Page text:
Kyrgyz cuisine refers to the cuisine of the Kyrgyz, who comprise a majority of the population of Kyrgyzstan. The cuisine is similar in many aspects to that of their neighbors, particularly Kazakh cuisine.
Traditional Kyrgyz food revolves around mutton, beef and horse meat, as well as various dairy products. The preparation techniques and major ingredients have been strongly influenced by the nation's historically nomadic way of life. Thus, many cooking techniques are conducive to the long-term preservation of food. Mutton and beef are the favorite meats, although in modern times many Kyrgyz are unable to afford them regularly.
Kyrgyzstan is home to many different nationalities and their various cuisines. In larger cities, such as Bishkek, Osh, Jalal-Abad, andKarakol, various national and international cuisines can be found. Non-Kyrgyz cuisines that are particularly common and popular in Kyrgyzstan include Uyghur, Dungan, Uzbek, and Russian cuisines, representing the largest minorities in the country.
Meal and dishes:
Meat in various forms has always been an essential part of Kyrgyz cuisine. Among the most popular meat dishes are horse-meat sausages, roasted sheep's liver, beshbarmak (a dish containing boiled and shredded meat with thin noodles), and various other delicacies made from horse meat.
Beshbarmak is the Kyrgyz national dish, although it is also common in Kazakhstan and in Xinjiang (where it is called narin). It consists of horse meat (and sometimes mutton or beef) boiled in its own broth for several hours and served over homemade noodles sprinkled with parsley and coriander. Beshbarmak means "Five Fingers" in the Kyrgyz language, and is so called probably because the dish is typically eaten with the hands. Beshbarmakis most often made during a feast to celebrate the birth of a new child, an important birthday, or to mourn a death in the family, either at a funeral or on an anniversary. If mutton is used instead of horse meat, a boiled sheep's head is placed on the table in front of the most honored guest, who cuts bits and parts from the head and offers them around to the other guests at the table.
Kuurdak is one of the main meat dishes.
Shashlik, skewered chunks of mutton grilled over smoking coals that come with raw sliced onions, is served in restaurants and often sold on the street. The meat is usually marinated for hours before cooking. Shashlik can also be made from beef, chicken, and fish. Each shashlik typically has a fat-to-meat ratio of one-to-one.Shorpo (or sorpo) is a meat soup.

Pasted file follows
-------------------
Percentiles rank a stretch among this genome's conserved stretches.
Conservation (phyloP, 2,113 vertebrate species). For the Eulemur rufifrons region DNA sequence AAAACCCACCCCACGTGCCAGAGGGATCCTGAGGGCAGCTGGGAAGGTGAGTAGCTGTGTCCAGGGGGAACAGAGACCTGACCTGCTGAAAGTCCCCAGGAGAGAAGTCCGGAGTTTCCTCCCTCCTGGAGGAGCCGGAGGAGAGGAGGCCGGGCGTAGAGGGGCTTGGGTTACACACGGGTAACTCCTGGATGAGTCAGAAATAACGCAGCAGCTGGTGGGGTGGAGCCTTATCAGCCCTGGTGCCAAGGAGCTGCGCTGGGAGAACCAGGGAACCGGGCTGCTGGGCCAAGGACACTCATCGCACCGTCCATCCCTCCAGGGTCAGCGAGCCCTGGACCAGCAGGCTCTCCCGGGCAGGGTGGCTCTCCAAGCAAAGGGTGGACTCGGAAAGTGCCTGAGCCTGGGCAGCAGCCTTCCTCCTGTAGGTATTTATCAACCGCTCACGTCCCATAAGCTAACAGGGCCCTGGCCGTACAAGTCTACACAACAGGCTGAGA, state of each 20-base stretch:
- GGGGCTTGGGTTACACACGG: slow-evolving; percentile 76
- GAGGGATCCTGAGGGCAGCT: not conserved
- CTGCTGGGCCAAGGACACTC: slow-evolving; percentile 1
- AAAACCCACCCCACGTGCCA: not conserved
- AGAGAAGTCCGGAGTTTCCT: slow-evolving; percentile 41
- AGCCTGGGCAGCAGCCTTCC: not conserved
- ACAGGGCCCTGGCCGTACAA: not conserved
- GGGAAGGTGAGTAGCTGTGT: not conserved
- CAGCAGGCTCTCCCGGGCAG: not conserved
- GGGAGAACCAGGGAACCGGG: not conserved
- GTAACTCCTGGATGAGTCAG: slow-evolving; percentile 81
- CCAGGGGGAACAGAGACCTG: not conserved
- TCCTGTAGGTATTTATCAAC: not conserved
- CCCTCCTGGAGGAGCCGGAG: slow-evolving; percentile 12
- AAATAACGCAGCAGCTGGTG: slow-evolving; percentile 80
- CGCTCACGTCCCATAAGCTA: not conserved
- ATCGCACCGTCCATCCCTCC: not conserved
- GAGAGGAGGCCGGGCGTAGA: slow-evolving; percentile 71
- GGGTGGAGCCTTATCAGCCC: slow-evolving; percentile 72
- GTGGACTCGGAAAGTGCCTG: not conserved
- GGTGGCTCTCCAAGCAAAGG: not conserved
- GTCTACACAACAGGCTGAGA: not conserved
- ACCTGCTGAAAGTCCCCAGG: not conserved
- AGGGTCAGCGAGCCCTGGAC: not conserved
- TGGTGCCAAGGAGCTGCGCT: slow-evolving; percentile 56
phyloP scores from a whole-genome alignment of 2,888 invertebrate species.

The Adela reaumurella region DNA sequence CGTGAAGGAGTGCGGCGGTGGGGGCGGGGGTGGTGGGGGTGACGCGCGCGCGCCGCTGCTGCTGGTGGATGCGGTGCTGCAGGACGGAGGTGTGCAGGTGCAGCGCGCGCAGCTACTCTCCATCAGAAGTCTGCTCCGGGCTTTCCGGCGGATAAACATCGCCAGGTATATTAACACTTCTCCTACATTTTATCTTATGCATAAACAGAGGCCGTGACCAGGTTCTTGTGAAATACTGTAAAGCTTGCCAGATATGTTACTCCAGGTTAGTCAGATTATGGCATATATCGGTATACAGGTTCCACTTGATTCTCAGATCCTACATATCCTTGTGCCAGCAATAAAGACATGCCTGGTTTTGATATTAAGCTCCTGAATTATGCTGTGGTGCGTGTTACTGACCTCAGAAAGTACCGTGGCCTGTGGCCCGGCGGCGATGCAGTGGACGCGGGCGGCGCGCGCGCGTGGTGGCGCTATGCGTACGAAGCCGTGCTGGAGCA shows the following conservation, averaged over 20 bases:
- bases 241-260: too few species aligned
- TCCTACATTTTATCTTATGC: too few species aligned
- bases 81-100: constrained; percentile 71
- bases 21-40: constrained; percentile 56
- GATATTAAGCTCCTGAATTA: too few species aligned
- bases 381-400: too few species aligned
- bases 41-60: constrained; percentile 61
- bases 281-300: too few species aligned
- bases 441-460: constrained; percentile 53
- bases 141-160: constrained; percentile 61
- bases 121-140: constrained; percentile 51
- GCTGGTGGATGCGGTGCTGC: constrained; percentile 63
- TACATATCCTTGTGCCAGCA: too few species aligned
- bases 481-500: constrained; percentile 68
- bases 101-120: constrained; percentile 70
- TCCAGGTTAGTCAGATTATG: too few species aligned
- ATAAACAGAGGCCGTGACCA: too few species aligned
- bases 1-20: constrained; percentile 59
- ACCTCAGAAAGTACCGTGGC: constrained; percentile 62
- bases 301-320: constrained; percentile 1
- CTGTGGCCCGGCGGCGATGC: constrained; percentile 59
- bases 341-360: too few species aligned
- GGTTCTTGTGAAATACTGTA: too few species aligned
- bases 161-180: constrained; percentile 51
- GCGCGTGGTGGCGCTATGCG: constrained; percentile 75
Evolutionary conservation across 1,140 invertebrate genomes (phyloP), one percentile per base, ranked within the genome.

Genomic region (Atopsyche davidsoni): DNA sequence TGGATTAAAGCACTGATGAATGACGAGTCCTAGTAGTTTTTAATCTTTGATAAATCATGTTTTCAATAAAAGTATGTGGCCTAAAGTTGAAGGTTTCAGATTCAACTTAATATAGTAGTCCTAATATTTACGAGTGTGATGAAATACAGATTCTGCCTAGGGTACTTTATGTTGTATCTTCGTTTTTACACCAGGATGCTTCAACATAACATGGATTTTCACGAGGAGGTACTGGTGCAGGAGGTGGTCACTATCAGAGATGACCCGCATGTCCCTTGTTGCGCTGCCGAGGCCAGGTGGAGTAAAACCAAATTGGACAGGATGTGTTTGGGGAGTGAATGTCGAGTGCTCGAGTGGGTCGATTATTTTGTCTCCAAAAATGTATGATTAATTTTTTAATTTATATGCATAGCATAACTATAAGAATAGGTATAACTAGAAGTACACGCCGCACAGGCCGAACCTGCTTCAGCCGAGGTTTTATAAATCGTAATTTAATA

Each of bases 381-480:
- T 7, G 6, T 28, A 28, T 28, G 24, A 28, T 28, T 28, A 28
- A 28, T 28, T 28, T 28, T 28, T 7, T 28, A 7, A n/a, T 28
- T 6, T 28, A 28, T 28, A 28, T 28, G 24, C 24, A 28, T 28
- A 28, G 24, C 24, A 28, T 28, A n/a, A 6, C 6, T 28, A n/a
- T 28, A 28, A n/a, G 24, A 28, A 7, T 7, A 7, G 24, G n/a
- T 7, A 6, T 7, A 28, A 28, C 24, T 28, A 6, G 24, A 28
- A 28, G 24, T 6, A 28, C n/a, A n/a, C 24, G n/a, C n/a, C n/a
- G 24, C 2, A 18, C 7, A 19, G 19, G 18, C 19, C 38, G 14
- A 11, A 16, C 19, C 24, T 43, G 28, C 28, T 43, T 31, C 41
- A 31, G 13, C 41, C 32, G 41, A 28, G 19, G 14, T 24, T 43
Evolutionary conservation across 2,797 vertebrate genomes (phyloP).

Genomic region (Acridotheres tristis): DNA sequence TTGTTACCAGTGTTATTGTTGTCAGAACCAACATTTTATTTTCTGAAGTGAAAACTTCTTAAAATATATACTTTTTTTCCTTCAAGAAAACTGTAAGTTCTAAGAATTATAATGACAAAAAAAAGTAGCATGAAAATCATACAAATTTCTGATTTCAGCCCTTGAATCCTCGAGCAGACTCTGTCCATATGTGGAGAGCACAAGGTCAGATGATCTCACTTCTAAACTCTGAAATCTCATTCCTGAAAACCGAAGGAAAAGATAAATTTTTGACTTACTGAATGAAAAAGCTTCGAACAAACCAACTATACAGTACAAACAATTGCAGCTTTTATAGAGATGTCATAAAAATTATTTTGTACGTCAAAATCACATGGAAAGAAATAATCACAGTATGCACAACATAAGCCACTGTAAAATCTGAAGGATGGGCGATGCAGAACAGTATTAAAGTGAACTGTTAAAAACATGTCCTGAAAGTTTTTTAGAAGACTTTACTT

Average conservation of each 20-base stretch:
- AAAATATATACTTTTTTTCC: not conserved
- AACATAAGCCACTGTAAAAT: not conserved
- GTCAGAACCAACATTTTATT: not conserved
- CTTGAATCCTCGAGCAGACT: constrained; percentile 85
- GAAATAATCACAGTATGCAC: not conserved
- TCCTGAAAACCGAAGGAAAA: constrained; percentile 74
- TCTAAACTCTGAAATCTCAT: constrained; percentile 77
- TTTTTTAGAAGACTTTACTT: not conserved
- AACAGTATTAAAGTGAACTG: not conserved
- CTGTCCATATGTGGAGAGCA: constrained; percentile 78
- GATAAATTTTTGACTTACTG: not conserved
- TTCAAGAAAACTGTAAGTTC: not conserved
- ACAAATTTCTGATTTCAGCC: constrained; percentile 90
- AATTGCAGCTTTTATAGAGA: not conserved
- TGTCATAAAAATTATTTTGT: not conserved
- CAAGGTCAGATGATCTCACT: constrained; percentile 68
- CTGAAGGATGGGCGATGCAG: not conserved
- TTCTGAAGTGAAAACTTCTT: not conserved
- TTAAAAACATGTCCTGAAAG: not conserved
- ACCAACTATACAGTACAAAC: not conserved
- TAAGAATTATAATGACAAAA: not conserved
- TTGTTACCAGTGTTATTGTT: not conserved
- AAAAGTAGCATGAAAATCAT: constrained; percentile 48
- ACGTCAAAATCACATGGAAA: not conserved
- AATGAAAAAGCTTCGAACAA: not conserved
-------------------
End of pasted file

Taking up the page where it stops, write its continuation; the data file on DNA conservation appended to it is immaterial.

(Kyrgyz: палоо or к?р?ч/аш) is the Kyrgyz version of what is generally referred to as plov in Central Asian cuisine. It consists of pieces of meat (generally mutton or beef, but sometimes chicken) fried in a large qazan (a cast-iron cauldron) and mixed with fried shredded carrots, jiucai(garlic chives) and cooked rice. The dish is garnished with whole fried garlic cloves and hot red peppers.Uzgenpaloo is made with locally grown rice from the southern Uzgen
District of Kyrgyzstan. Shirin paloo, a close relative of shirinplov in Azerbaijani cuisine is a vegetarian dish in which meat is replaced with dried fruits, such as prunes, apricots, and raisins.
Paloo is the Kyrgyzified form of the Persian word polow or polo, related in etymology to pilaf. In Russian the dish is called plov (Russian:плов), in Turkish pilav, in Turkic languages ash, and in Tajik osh.
Bred and tea
Common types of bread (Kyrgyz: нан (nan) available in Kyrgyzstan include Central Asian flat bread (naan), and thick, sturdyRussian breads. Central Asian flat bread is cooked over coals in tandoori (Kyrgyz: тандыр (tandyr)ovens, and is round and relatively flat.
More traditional bread products include qattama and boorsoq, two types of fried bread.
The Kyrgyz often eat various breads by dipping it in jam, kaymak, butter (or sary may), etc. Boorsoqis sometimes eaten suspended in tea, or dipped in honey. Bread is valued as sacred in Kyrgyz culture, and a good host always offers a guest bread at the very least (often with tea), even if the guest is only staying for a few moments.
Kumyz (fermented horse milk)
A popular Kyrgyz beverage is kymyz (Kyrgyz: кымыз Kumyz), a slightly alcoholic drink made by fermenting mare's milk. This drink is considered to be the signature drink of Euroasian nomadic culture, as it is also consumed in Kazakhstan and Mongolia. Fresh kymyz is only available in the summer, from about May until August, when it can commonly be purchased by the roadside in mountainous areas. Bottled kymyz is also available year-round in most food shops in the country.
There are many beverages which could be described as traditional Kyrgyz drinks. One such non-alcoholic beverage which is very popular in Kyrgyzstan, especially in the summer, is maksym, a slightly fizzy drink made by fermenting grains. Maksym was traditionally made in small quantities by women for family consumption; however, this drink was introduced as a commercial product in Bishkek by the company 'Shoro', after which it became widely available all over Kyrgyzstan.
Maksymis usually made from malt, but other types of grains may be used in its preparation. There are different methods and recipes for it which vary by region. It is prepared by boiling grounded malt or other type of cereals in water. After reaching a certain state of readiness this substance is cooled and undergoes a fermentation process caused by yeast. Maksymisusuallyconsumedchilled.